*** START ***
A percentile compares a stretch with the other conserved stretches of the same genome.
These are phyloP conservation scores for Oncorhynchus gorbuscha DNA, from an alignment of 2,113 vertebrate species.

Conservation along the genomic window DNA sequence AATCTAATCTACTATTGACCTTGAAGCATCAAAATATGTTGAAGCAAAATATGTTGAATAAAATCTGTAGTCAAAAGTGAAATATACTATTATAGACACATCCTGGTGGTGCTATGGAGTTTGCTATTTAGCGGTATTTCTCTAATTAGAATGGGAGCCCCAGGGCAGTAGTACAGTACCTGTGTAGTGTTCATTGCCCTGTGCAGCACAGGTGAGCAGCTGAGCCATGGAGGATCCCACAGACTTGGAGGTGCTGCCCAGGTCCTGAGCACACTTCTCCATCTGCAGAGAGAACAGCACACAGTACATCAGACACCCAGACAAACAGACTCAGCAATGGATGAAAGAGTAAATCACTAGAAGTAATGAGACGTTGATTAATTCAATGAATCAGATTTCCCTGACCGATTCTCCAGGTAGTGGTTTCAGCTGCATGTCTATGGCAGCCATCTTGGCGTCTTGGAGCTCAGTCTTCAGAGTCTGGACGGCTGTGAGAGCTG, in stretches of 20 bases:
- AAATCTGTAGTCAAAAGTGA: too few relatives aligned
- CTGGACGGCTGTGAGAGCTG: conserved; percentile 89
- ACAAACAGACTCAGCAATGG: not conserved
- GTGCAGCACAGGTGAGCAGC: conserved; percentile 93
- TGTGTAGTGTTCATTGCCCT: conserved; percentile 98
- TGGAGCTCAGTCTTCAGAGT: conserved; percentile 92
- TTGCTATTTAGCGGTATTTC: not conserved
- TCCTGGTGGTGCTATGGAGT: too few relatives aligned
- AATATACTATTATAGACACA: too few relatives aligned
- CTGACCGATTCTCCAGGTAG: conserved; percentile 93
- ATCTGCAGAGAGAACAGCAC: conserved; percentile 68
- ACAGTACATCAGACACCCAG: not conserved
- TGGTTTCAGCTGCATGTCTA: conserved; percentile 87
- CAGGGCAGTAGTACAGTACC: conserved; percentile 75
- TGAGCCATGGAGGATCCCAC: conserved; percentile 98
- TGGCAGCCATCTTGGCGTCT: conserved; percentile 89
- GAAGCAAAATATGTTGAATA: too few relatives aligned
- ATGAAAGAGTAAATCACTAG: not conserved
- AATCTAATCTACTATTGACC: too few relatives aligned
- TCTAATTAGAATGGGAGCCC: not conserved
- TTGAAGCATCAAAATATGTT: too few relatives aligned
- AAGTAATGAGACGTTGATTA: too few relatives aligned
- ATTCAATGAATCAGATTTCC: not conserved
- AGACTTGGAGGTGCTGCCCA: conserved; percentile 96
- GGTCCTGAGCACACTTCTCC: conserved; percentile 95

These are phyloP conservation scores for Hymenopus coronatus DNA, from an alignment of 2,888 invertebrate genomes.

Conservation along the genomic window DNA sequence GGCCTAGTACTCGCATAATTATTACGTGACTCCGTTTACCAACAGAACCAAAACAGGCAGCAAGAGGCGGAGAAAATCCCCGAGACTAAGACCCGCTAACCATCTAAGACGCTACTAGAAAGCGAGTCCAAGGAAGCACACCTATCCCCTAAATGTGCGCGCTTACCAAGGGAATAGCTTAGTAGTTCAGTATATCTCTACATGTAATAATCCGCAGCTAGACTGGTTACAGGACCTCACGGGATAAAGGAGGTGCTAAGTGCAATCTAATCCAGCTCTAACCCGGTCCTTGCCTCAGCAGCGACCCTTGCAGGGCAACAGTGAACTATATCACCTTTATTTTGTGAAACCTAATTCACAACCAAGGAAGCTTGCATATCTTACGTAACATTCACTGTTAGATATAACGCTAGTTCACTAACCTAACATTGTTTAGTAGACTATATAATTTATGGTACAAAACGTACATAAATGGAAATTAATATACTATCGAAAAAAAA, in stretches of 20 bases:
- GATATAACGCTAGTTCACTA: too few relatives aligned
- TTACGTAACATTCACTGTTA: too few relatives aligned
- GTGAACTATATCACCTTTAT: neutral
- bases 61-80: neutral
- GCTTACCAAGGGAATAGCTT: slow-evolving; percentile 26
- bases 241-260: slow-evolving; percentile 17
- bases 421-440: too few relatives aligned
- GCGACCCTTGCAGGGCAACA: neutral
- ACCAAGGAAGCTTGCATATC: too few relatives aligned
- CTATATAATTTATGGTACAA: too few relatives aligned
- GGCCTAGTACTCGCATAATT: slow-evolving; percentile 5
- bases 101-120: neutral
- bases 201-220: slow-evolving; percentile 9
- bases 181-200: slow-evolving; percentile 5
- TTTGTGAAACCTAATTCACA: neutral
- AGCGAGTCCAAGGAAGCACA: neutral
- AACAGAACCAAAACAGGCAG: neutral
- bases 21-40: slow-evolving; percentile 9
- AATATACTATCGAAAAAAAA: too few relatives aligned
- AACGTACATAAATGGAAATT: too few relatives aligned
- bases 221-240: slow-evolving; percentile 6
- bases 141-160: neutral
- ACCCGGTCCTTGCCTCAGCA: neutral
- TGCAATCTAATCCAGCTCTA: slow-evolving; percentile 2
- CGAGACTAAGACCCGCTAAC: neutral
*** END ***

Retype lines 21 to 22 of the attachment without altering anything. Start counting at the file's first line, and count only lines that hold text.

- ATGAAAGAGTAAATCACTAG: not conserved
- AATCTAATCTACTATTGACC: too few relatives aligned